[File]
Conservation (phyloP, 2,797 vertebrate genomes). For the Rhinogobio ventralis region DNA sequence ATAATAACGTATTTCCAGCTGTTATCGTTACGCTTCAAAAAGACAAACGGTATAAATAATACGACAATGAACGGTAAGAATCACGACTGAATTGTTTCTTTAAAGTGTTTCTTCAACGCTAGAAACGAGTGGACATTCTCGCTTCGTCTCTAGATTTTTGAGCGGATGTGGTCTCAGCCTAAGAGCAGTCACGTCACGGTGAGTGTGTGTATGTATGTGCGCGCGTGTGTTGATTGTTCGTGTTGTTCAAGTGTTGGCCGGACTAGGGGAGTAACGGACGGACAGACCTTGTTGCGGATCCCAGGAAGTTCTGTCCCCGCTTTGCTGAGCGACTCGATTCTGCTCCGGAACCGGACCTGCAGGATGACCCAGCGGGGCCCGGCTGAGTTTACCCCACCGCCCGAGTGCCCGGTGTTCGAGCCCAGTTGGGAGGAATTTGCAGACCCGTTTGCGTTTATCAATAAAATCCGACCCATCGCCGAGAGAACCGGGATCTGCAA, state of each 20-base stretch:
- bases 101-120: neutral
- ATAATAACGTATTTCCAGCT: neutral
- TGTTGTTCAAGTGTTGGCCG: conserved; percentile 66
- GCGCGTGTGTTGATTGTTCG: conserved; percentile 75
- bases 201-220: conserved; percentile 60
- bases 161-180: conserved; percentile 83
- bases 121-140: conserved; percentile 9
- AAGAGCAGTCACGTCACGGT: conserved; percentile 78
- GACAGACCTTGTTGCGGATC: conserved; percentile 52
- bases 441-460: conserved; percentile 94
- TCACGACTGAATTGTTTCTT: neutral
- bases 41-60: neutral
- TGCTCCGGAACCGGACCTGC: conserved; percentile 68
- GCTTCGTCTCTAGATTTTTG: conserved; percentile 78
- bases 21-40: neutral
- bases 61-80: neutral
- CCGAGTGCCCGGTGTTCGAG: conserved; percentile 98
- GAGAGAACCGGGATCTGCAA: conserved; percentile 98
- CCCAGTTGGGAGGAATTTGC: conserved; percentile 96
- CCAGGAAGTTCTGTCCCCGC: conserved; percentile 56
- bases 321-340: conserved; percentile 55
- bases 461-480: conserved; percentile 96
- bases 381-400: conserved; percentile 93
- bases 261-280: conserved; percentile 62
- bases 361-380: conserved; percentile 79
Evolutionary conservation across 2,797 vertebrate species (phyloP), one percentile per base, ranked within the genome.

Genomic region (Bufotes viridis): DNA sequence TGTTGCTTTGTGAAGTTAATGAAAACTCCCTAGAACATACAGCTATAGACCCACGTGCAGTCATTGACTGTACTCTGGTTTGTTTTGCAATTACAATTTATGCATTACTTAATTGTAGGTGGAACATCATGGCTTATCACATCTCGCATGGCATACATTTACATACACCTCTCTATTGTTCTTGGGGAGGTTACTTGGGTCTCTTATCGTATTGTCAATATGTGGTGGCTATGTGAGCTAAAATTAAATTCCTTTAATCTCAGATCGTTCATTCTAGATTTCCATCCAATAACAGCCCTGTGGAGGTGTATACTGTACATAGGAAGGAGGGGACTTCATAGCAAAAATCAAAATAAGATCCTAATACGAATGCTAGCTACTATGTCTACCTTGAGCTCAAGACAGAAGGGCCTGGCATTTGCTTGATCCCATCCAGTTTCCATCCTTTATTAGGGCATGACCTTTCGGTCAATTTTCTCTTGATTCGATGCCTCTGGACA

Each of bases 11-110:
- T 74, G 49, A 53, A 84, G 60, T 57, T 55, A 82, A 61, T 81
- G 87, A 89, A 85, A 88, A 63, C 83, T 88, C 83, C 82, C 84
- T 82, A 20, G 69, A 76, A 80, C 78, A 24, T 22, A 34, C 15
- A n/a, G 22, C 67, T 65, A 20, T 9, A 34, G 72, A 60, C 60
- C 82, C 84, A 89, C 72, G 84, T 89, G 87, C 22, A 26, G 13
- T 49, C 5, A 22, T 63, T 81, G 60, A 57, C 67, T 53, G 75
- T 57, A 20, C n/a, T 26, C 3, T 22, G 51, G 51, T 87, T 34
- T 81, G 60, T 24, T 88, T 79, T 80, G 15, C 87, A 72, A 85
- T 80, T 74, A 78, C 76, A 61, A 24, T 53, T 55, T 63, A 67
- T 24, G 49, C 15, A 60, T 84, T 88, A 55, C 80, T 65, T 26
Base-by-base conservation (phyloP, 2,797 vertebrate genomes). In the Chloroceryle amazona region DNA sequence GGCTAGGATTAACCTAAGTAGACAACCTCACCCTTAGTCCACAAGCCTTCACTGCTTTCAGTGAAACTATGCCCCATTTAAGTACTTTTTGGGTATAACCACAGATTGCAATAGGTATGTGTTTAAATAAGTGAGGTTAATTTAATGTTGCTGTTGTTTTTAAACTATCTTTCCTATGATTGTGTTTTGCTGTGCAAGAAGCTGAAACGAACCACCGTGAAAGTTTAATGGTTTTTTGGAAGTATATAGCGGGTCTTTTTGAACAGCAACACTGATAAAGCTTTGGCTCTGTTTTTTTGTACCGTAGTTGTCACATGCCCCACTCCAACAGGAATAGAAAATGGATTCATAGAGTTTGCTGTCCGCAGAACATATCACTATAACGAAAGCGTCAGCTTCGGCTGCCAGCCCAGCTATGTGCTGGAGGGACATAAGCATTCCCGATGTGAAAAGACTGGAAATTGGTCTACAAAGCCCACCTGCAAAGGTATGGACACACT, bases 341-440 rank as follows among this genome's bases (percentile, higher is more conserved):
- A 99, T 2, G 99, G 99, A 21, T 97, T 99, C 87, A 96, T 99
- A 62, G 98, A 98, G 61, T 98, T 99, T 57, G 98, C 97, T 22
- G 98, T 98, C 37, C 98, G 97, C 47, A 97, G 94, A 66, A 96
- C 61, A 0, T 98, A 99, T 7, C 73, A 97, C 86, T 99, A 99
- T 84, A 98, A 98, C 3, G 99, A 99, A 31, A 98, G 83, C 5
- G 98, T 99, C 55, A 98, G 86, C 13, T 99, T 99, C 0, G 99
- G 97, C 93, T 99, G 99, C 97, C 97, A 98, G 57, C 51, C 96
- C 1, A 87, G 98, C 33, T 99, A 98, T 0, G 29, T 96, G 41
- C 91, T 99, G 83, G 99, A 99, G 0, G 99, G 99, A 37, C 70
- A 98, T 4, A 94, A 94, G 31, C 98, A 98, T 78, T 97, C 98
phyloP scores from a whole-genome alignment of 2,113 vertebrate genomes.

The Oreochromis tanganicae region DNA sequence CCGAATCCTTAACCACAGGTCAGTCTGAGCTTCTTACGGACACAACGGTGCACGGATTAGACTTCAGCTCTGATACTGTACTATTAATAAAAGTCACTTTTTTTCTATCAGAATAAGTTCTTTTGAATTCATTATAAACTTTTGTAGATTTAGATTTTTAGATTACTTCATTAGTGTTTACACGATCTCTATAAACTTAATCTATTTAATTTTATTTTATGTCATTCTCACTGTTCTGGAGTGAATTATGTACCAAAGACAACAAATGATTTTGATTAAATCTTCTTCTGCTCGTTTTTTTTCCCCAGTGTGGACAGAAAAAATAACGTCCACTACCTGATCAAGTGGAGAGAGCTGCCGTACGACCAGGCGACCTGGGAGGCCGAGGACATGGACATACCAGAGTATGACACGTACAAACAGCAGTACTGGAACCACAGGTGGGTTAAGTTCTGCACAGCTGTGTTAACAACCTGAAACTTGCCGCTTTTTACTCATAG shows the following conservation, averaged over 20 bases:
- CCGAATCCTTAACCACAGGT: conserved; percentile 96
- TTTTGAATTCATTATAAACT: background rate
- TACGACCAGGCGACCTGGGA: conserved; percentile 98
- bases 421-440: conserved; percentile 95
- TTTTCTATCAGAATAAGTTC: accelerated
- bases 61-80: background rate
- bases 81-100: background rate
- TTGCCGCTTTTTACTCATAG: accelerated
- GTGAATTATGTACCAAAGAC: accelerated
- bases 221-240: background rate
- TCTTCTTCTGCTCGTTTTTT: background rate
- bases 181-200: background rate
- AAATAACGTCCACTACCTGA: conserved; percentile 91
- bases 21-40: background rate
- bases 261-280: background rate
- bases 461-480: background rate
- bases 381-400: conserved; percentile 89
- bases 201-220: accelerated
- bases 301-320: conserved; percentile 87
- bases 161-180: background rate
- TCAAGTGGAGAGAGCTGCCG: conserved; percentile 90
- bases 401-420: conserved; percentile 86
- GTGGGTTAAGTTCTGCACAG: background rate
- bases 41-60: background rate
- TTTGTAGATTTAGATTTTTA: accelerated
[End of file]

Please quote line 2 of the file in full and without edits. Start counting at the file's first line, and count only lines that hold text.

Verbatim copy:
- bases 101-120: neutral